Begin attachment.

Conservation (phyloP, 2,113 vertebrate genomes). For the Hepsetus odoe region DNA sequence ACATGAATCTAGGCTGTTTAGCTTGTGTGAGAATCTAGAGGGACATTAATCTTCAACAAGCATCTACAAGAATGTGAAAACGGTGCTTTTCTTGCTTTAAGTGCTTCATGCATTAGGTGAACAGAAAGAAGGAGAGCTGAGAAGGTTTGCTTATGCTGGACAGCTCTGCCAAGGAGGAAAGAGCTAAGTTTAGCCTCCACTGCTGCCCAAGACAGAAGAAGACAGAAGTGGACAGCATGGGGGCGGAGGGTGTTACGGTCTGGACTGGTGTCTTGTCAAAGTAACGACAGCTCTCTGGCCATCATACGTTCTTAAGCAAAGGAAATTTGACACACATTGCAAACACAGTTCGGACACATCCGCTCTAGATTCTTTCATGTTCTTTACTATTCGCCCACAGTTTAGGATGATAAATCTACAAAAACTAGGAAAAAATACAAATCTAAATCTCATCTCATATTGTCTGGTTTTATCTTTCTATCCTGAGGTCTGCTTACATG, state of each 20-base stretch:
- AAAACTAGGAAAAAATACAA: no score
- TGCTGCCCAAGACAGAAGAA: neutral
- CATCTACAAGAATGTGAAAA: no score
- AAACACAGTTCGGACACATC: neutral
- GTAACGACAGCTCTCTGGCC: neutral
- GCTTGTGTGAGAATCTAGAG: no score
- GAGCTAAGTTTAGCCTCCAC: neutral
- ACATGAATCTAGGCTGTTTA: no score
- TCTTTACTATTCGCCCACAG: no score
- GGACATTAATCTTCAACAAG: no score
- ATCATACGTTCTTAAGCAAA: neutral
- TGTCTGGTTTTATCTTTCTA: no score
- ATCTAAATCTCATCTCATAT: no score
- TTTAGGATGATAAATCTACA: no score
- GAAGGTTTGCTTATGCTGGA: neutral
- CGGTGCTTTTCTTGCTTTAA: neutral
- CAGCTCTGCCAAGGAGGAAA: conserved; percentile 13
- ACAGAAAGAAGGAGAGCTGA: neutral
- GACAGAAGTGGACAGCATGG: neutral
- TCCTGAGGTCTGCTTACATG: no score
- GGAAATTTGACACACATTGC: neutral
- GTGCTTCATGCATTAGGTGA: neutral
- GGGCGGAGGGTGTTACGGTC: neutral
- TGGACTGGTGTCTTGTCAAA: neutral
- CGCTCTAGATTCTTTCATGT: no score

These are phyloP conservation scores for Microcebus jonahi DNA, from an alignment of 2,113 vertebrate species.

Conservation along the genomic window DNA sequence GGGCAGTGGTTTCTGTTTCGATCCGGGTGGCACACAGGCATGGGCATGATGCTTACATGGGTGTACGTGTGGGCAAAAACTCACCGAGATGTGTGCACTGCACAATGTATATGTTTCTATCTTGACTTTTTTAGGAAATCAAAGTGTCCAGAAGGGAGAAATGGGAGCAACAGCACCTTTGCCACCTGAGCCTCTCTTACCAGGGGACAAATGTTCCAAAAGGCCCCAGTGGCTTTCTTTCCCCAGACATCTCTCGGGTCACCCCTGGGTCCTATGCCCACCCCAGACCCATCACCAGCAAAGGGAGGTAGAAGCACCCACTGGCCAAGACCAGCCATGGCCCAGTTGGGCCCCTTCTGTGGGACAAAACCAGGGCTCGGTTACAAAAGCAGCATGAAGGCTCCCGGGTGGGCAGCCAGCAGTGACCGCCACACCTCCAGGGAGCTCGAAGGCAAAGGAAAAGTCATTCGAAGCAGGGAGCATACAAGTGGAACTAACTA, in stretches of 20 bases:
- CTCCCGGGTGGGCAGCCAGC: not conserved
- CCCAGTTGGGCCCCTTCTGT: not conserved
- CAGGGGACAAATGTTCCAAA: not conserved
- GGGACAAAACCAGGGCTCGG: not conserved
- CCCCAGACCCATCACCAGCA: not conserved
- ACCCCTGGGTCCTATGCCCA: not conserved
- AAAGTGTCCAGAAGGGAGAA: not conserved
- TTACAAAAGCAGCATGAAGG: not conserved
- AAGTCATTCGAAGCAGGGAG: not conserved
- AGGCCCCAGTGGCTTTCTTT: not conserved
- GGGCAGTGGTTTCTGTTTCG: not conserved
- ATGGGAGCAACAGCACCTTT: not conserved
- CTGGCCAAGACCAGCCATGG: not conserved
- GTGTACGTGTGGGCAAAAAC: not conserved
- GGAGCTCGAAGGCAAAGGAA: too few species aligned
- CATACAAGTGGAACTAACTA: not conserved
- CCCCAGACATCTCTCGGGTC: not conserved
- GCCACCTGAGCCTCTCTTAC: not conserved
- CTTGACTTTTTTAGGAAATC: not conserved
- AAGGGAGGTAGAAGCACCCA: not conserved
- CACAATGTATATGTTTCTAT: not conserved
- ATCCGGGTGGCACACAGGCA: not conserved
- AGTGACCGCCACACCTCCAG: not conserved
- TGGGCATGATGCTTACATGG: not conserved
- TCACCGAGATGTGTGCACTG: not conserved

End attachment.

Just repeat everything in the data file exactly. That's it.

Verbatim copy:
Conservation (phyloP, 2,113 vertebrate genomes). For the Hepsetus odoe region DNA sequence ACATGAATCTAGGCTGTTTAGCTTGTGTGAGAATCTAGAGGGACATTAATCTTCAACAAGCATCTACAAGAATGTGAAAACGGTGCTTTTCTTGCTTTAAGTGCTTCATGCATTAGGTGAACAGAAAGAAGGAGAGCTGAGAAGGTTTGCTTATGCTGGACAGCTCTGCCAAGGAGGAAAGAGCTAAGTTTAGCCTCCACTGCTGCCCAAGACAGAAGAAGACAGAAGTGGACAGCATGGGGGCGGAGGGTGTTACGGTCTGGACTGGTGTCTTGTCAAAGTAACGACAGCTCTCTGGCCATCATACGTTCTTAAGCAAAGGAAATTTGACACACATTGCAAACACAGTTCGGACACATCCGCTCTAGATTCTTTCATGTTCTTTACTATTCGCCCACAGTTTAGGATGATAAATCTACAAAAACTAGGAAAAAATACAAATCTAAATCTCATCTCATATTGTCTGGTTTTATCTTTCTATCCTGAGGTCTGCTTACATG, state of each 20-base stretch:
- AAAACTAGGAAAAAATACAA: no score
- TGCTGCCCAAGACAGAAGAA: neutral
- CATCTACAAGAATGTGAAAA: no score
- AAACACAGTTCGGACACATC: neutral
- GTAACGACAGCTCTCTGGCC: neutral
- GCTTGTGTGAGAATCTAGAG: no score
- GAGCTAAGTTTAGCCTCCAC: neutral
- ACATGAATCTAGGCTGTTTA: no score
- TCTTTACTATTCGCCCACAG: no score
- GGACATTAATCTTCAACAAG: no score
- ATCATACGTTCTTAAGCAAA: neutral
- TGTCTGGTTTTATCTTTCTA: no score
- ATCTAAATCTCATCTCATAT: no score
- TTTAGGATGATAAATCTACA: no score
- GAAGGTTTGCTTATGCTGGA: neutral
- CGGTGCTTTTCTTGCTTTAA: neutral
- CAGCTCTGCCAAGGAGGAAA: conserved; percentile 13
- ACAGAAAGAAGGAGAGCTGA: neutral
- GACAGAAGTGGACAGCATGG: neutral
- TCCTGAGGTCTGCTTACATG: no score
- GGAAATTTGACACACATTGC: neutral
- GTGCTTCATGCATTAGGTGA: neutral
- GGGCGGAGGGTGTTACGGTC: neutral
- TGGACTGGTGTCTTGTCAAA: neutral
- CGCTCTAGATTCTTTCATGT: no score

These are phyloP conservation scores for Microcebus jonahi DNA, from an alignment of 2,113 vertebrate species.

Conservation along the genomic window DNA sequence GGGCAGTGGTTTCTGTTTCGATCCGGGTGGCACACAGGCATGGGCATGATGCTTACATGGGTGTACGTGTGGGCAAAAACTCACCGAGATGTGTGCACTGCACAATGTATATGTTTCTATCTTGACTTTTTTAGGAAATCAAAGTGTCCAGAAGGGAGAAATGGGAGCAACAGCACCTTTGCCACCTGAGCCTCTCTTACCAGGGGACAAATGTTCCAAAAGGCCCCAGTGGCTTTCTTTCCCCAGACATCTCTCGGGTCACCCCTGGGTCCTATGCCCACCCCAGACCCATCACCAGCAAAGGGAGGTAGAAGCACCCACTGGCCAAGACCAGCCATGGCCCAGTTGGGCCCCTTCTGTGGGACAAAACCAGGGCTCGGTTACAAAAGCAGCATGAAGGCTCCCGGGTGGGCAGCCAGCAGTGACCGCCACACCTCCAGGGAGCTCGAAGGCAAAGGAAAAGTCATTCGAAGCAGGGAGCATACAAGTGGAACTAACTA, in stretches of 20 bases:
- CTCCCGGGTGGGCAGCCAGC: not conserved
- CCCAGTTGGGCCCCTTCTGT: not conserved
- CAGGGGACAAATGTTCCAAA: not conserved
- GGGACAAAACCAGGGCTCGG: not conserved
- CCCCAGACCCATCACCAGCA: not conserved
- ACCCCTGGGTCCTATGCCCA: not conserved
- AAAGTGTCCAGAAGGGAGAA: not conserved
- TTACAAAAGCAGCATGAAGG: not conserved
- AAGTCATTCGAAGCAGGGAG: not conserved
- AGGCCCCAGTGGCTTTCTTT: not conserved
- GGGCAGTGGTTTCTGTTTCG: not conserved
- ATGGGAGCAACAGCACCTTT: not conserved
- CTGGCCAAGACCAGCCATGG: not conserved
- GTGTACGTGTGGGCAAAAAC: not conserved
- GGAGCTCGAAGGCAAAGGAA: too few species aligned
- CATACAAGTGGAACTAACTA: not conserved
- CCCCAGACATCTCTCGGGTC: not conserved
- GCCACCTGAGCCTCTCTTAC: not conserved
- CTTGACTTTTTTAGGAAATC: not conserved
- AAGGGAGGTAGAAGCACCCA: not conserved
- CACAATGTATATGTTTCTAT: not conserved
- ATCCGGGTGGCACACAGGCA: not conserved
- AGTGACCGCCACACCTCCAG: not conserved
- TGGGCATGATGCTTACATGG: not conserved
- TCACCGAGATGTGTGCACTG: not conserved